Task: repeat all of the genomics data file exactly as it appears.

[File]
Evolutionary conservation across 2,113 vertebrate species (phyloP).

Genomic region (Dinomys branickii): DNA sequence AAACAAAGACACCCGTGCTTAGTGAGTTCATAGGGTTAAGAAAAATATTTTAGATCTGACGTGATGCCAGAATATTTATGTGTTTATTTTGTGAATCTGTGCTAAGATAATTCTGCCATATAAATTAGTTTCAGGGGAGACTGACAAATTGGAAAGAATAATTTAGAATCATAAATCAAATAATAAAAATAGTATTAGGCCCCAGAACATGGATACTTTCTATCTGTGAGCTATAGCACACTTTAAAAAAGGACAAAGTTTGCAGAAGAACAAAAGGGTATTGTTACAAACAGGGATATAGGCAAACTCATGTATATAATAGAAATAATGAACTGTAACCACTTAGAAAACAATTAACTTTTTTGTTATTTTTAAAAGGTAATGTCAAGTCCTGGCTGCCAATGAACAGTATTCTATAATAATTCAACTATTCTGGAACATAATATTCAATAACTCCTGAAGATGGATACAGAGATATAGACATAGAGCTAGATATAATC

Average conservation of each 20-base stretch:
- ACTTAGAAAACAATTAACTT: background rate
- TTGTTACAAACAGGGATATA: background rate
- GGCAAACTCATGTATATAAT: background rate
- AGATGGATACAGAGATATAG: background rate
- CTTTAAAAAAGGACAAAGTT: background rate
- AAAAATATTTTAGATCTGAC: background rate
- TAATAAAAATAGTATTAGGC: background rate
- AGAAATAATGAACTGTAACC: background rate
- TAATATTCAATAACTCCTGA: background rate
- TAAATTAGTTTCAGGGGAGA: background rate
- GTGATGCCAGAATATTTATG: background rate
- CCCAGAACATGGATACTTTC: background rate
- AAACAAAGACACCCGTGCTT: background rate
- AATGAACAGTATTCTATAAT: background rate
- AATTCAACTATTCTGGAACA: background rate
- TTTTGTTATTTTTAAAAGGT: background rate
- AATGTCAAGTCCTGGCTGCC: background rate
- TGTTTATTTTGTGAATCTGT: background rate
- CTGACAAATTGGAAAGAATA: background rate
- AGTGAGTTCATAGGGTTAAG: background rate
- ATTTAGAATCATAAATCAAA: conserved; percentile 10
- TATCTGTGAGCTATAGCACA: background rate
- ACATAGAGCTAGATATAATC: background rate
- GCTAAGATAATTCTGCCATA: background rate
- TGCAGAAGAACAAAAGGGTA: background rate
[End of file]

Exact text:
Evolutionary conservation across 2,113 vertebrate species (phyloP).

Genomic region (Dinomys branickii): DNA sequence AAACAAAGACACCCGTGCTTAGTGAGTTCATAGGGTTAAGAAAAATATTTTAGATCTGACGTGATGCCAGAATATTTATGTGTTTATTTTGTGAATCTGTGCTAAGATAATTCTGCCATATAAATTAGTTTCAGGGGAGACTGACAAATTGGAAAGAATAATTTAGAATCATAAATCAAATAATAAAAATAGTATTAGGCCCCAGAACATGGATACTTTCTATCTGTGAGCTATAGCACACTTTAAAAAAGGACAAAGTTTGCAGAAGAACAAAAGGGTATTGTTACAAACAGGGATATAGGCAAACTCATGTATATAATAGAAATAATGAACTGTAACCACTTAGAAAACAATTAACTTTTTTGTTATTTTTAAAAGGTAATGTCAAGTCCTGGCTGCCAATGAACAGTATTCTATAATAATTCAACTATTCTGGAACATAATATTCAATAACTCCTGAAGATGGATACAGAGATATAGACATAGAGCTAGATATAATC

Average conservation of each 20-base stretch:
- ACTTAGAAAACAATTAACTT: background rate
- TTGTTACAAACAGGGATATA: background rate
- GGCAAACTCATGTATATAAT: background rate
- AGATGGATACAGAGATATAG: background rate
- CTTTAAAAAAGGACAAAGTT: background rate
- AAAAATATTTTAGATCTGAC: background rate
- TAATAAAAATAGTATTAGGC: background rate
- AGAAATAATGAACTGTAACC: background rate
- TAATATTCAATAACTCCTGA: background rate
- TAAATTAGTTTCAGGGGAGA: background rate
- GTGATGCCAGAATATTTATG: background rate
- CCCAGAACATGGATACTTTC: background rate
- AAACAAAGACACCCGTGCTT: background rate
- AATGAACAGTATTCTATAAT: background rate
- AATTCAACTATTCTGGAACA: background rate
- TTTTGTTATTTTTAAAAGGT: background rate
- AATGTCAAGTCCTGGCTGCC: background rate
- TGTTTATTTTGTGAATCTGT: background rate
- CTGACAAATTGGAAAGAATA: background rate
- AGTGAGTTCATAGGGTTAAG: background rate
- ATTTAGAATCATAAATCAAA: conserved; percentile 10
- TATCTGTGAGCTATAGCACA: background rate
- ACATAGAGCTAGATATAATC: background rate
- GCTAAGATAATTCTGCCATA: background rate
- TGCAGAAGAACAAAAGGGTA: background rate